An employer who is a fiduciary has a duty not to engage in self-dealing. Transactions between a plan and a party in interest are prohibited, and an employer that sponsors a plan is a party in interest. In the absence of a specific exemption, transactions between the employer and the plan constitute breaches of the employer’s fiduciary duty.

An employer who is a plan administrator also has a duty to inform participants. This means that such an employer must provide employees adequate, accurate, and understandable information about the plan’s provisions, benefits, and source of funding, including any changes to this information.

Providing misleading or incomplete information violates this obligation. As part of the employer’s duty to inform, every plan participant has the following rights:

•The right to obtain a copy of the plan document from the plan administrator.

•The right to receive a summary plan description (SPD) upon joining the plan and at specified intervals thereafter. The SPD is a description of the plan’s terms that is (or should be) in language that is understandable.

•The right to obtain a copy of the plan’s most recent annual statement (Form 5500).

You must request these documents from the plan administrator in writing, and the plan administrator has 30 days from the receipt of your request to respond.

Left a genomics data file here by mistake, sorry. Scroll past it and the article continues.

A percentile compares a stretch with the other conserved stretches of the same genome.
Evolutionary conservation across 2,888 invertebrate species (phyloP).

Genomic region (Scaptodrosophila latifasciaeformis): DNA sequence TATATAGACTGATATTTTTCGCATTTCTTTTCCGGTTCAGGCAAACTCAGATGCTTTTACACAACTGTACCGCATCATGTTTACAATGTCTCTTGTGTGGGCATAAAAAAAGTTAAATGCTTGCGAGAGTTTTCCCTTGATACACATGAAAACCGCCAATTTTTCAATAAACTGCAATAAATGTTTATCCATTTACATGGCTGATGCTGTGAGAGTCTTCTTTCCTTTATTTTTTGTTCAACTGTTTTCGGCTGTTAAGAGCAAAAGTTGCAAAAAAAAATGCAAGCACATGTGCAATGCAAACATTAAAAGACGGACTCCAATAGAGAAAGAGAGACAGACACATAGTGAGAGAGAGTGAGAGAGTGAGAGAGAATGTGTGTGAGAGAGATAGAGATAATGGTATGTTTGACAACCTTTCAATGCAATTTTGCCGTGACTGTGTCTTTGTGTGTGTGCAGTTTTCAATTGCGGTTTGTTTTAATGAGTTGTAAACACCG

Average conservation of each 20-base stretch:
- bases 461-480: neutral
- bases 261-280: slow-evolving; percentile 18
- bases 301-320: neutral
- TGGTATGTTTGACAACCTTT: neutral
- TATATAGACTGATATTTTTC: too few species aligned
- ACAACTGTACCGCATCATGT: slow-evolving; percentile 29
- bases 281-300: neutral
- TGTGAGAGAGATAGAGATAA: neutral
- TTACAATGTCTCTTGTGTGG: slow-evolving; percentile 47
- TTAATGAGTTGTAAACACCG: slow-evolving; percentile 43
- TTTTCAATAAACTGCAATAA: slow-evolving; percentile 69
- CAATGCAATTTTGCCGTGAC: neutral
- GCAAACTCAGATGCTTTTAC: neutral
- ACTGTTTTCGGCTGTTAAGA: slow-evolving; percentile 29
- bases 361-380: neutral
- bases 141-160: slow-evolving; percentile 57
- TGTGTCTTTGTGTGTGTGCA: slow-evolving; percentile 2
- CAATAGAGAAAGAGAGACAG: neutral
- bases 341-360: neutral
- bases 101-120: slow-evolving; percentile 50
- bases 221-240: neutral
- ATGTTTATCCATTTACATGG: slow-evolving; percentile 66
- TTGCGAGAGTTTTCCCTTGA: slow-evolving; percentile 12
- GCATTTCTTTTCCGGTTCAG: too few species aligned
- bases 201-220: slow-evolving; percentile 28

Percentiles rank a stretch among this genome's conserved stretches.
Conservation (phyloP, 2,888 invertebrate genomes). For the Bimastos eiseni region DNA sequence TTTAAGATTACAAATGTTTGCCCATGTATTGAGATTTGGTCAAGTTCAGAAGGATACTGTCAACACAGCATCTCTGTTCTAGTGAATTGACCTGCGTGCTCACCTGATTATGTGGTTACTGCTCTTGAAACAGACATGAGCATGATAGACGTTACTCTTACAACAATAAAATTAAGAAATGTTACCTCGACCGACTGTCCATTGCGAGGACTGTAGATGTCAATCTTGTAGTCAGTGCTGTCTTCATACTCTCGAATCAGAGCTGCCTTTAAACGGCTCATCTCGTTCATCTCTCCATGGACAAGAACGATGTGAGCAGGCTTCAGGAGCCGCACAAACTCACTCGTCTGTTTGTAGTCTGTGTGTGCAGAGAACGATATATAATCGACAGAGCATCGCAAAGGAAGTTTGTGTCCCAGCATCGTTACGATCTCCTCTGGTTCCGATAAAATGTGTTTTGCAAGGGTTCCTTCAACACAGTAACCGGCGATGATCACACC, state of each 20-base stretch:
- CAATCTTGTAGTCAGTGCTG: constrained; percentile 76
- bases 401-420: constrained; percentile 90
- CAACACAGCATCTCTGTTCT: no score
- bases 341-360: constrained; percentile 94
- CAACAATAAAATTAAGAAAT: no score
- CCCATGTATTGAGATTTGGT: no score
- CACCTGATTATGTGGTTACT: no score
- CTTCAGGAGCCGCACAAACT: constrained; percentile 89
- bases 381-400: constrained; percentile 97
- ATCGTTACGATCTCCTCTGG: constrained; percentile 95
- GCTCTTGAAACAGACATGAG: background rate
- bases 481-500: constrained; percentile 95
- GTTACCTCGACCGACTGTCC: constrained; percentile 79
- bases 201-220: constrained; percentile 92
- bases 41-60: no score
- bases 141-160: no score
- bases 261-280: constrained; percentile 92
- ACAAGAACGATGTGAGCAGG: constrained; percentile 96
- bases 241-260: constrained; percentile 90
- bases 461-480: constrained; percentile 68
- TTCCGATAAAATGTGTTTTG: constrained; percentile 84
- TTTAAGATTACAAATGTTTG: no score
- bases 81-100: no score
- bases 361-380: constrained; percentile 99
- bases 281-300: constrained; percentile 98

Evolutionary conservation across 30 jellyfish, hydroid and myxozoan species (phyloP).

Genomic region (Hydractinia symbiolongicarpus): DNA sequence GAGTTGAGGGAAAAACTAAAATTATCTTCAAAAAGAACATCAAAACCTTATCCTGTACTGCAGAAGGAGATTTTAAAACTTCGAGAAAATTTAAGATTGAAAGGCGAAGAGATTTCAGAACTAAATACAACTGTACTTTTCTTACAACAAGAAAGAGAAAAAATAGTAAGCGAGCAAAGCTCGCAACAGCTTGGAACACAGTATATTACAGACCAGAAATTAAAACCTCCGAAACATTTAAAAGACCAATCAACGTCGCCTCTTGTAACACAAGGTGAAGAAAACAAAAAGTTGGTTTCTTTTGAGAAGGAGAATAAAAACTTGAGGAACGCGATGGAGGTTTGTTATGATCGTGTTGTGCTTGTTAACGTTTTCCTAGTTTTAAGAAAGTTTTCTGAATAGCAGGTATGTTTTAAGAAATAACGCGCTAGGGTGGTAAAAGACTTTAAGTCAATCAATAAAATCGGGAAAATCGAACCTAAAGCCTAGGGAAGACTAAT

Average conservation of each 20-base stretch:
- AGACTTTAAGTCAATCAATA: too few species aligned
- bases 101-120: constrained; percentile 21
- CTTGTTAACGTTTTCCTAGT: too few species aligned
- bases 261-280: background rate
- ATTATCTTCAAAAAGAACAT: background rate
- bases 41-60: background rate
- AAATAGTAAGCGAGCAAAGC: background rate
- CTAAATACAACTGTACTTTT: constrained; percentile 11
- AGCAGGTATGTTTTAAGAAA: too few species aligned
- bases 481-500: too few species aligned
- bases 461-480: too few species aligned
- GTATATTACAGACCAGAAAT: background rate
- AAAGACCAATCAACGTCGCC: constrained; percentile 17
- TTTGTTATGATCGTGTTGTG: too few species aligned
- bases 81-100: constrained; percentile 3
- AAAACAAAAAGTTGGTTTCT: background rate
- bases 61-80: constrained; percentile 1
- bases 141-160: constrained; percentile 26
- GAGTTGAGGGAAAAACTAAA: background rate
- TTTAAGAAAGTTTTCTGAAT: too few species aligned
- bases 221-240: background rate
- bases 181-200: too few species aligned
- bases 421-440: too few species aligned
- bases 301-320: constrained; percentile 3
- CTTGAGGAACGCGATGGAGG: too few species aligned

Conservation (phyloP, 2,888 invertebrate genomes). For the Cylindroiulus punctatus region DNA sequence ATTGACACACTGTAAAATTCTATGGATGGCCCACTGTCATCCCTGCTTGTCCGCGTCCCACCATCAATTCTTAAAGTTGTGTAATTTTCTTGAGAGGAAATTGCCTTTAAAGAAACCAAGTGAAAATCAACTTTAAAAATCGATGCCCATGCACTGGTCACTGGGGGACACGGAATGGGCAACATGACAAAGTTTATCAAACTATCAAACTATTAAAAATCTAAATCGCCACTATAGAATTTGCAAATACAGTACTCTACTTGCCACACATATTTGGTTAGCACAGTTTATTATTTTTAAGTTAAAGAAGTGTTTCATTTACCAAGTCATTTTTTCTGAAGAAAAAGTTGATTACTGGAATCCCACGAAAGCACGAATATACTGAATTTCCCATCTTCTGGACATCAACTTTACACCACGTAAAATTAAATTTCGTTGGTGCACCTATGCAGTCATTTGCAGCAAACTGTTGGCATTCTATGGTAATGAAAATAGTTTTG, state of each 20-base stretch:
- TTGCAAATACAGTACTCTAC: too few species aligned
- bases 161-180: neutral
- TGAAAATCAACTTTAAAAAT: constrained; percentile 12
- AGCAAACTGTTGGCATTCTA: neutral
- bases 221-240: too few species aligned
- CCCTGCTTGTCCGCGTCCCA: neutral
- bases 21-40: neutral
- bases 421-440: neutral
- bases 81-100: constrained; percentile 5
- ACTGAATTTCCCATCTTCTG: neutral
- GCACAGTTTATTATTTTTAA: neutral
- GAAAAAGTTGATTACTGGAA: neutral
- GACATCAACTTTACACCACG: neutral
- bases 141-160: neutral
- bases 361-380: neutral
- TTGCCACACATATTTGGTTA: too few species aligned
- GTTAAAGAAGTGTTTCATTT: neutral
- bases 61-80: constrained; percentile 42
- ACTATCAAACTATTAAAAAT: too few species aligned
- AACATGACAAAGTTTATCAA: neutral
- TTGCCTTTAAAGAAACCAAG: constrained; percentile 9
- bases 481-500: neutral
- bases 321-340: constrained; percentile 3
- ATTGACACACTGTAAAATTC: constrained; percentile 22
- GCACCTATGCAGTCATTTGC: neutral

Does anyone else have fiduciary or other obligations with respect to employee pension plans?

ERISA also imposes fiduciary obligations on anyone who renders investment advice for a fee or other compensation, or who has any authority or responsibility to render such advice, with respect to any pension plan money or property.

In addition, in certain circumstances, some service providers to the pension plan (such as attorneys, accountants, actuaries, etc.) may be liable to the plan and/or its participants for professional negligence.

What can I do if my employer has breached its fiduciary duties?

You should first seek recourse from the internal claim and review procedure provided under your plan. Plans are required to have an internal procedure by which participants may bring and appeal disputed claims. Many courts have held that participants must exhaust this internal procedure before filing a lawsuit. It is a good idea to consult an attorney even in this internal procedure to ensure that you act in a timely fashion to preserve all your rights and remedies under your plan and the applicable state and federal laws, including ERISA.